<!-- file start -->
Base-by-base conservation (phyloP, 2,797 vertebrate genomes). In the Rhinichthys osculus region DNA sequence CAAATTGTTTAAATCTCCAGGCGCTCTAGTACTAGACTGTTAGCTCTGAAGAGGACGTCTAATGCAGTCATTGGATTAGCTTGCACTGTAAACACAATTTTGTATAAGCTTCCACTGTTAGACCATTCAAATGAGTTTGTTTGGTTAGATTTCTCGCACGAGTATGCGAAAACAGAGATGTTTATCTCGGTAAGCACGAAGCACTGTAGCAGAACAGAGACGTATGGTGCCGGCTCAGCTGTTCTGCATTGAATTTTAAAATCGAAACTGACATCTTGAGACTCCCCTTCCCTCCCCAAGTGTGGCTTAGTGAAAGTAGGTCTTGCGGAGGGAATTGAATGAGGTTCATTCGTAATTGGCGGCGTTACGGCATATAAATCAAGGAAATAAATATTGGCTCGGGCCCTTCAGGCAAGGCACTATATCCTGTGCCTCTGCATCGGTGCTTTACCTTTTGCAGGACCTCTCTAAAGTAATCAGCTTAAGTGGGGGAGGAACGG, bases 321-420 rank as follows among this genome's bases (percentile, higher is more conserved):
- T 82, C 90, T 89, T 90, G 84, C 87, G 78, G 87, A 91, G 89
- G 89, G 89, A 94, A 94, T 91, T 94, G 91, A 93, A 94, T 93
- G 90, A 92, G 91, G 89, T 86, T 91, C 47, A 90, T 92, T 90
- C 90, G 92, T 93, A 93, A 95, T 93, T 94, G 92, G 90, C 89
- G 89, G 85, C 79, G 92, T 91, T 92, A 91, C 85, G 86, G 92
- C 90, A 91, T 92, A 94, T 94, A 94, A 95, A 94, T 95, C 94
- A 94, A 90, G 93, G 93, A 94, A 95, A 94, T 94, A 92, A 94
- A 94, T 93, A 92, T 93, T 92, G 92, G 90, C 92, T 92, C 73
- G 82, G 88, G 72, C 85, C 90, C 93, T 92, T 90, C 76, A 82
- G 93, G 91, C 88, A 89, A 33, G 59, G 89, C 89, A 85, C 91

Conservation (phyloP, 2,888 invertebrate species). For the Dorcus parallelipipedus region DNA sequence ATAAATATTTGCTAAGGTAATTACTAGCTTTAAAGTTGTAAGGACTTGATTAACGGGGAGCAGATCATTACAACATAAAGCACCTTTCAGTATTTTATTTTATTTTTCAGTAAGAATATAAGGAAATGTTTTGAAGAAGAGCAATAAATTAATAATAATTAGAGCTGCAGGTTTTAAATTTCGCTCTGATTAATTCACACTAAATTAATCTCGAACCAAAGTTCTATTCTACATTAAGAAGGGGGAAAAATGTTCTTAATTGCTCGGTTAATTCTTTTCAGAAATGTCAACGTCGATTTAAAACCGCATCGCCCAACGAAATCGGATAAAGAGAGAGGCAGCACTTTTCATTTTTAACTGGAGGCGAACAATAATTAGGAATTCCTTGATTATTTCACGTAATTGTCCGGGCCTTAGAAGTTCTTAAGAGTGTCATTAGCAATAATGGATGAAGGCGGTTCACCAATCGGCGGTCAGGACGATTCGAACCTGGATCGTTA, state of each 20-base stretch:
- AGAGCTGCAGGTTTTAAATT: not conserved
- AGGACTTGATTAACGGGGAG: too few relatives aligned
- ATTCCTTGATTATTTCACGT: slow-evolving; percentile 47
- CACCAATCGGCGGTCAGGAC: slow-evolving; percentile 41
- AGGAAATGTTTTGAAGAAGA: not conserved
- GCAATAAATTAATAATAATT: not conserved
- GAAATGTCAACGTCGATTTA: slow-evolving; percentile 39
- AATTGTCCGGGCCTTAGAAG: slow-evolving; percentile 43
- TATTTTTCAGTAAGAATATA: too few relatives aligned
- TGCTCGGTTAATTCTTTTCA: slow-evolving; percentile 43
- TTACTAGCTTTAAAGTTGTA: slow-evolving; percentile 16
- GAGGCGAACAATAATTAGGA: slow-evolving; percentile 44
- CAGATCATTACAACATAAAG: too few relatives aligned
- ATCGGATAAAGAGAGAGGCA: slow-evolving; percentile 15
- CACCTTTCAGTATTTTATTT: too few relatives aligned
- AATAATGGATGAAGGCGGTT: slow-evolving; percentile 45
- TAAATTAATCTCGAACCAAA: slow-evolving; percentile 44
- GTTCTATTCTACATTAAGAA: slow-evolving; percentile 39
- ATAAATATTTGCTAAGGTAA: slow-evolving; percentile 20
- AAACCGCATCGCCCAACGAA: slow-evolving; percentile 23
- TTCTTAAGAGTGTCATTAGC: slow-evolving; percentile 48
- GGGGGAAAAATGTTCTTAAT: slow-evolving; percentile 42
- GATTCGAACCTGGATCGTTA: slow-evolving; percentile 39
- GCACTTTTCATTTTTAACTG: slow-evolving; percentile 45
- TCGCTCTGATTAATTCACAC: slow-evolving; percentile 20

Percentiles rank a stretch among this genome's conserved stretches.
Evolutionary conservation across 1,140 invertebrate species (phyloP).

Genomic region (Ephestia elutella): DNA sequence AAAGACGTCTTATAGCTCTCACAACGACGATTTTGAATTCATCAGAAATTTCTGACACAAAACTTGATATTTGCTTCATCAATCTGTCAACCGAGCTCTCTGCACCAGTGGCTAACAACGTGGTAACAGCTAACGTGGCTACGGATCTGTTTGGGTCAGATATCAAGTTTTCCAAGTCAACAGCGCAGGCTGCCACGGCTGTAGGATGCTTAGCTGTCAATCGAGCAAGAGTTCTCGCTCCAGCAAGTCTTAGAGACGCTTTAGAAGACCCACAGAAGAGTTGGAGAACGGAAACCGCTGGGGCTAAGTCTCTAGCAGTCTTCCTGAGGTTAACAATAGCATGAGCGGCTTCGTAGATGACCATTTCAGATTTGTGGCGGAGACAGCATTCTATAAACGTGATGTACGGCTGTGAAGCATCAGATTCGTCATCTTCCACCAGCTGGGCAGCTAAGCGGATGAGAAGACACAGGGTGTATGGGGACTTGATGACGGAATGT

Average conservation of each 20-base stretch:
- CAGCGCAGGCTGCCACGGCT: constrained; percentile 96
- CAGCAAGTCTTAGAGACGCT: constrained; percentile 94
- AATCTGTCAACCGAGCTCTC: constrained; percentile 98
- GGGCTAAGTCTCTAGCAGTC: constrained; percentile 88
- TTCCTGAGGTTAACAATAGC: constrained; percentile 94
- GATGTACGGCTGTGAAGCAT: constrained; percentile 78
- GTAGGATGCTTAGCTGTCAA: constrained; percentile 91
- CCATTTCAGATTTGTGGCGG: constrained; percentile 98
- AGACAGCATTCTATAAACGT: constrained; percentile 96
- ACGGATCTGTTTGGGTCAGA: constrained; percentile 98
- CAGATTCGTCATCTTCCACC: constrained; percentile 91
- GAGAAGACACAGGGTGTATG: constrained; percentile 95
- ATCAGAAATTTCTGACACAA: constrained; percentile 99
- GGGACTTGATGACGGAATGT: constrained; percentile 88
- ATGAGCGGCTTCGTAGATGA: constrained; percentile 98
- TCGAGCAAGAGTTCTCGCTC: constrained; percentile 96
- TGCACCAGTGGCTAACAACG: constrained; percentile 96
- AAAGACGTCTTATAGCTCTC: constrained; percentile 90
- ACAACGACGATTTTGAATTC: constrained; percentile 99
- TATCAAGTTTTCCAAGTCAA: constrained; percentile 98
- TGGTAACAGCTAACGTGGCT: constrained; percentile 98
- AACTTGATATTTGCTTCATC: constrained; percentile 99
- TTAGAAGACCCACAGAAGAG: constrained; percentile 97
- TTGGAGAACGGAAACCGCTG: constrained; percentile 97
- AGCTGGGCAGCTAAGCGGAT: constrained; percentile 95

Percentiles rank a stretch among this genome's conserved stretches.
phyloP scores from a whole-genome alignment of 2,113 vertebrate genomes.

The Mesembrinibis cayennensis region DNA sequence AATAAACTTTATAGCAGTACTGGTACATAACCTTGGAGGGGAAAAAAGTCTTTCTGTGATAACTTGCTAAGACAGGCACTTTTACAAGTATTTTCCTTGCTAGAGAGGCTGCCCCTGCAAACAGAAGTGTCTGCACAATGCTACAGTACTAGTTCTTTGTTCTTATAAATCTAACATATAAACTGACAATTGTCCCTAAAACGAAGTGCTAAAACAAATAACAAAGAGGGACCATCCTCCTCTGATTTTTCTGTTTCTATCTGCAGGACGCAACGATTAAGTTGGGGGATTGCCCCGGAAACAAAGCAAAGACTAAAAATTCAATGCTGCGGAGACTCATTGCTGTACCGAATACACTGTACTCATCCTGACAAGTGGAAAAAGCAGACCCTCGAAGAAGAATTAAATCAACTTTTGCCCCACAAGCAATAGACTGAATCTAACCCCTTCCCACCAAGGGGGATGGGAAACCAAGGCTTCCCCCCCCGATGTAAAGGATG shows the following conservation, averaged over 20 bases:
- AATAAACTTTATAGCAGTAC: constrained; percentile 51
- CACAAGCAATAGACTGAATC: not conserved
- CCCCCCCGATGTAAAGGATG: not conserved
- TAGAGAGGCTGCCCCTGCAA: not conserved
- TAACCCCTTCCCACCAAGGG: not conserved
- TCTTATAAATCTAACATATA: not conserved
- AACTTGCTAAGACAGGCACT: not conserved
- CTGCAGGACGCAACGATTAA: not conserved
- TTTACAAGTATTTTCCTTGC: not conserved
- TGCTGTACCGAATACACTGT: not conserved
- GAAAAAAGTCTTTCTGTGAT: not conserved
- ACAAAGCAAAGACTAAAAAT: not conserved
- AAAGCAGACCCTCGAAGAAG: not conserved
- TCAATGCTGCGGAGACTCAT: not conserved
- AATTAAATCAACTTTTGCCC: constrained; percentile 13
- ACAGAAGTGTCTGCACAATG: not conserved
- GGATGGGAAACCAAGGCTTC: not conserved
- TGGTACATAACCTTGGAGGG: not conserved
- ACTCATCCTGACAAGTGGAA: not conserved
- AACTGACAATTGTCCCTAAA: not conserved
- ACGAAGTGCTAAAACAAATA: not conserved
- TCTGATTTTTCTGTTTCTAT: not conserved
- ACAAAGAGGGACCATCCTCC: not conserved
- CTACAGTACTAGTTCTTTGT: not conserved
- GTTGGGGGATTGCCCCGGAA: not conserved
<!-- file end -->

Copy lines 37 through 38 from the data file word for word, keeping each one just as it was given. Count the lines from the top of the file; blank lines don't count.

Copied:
- TCGCTCTGATTAATTCACAC: slow-evolving; percentile 20

Percentiles rank a stretch among this genome's conserved stretches.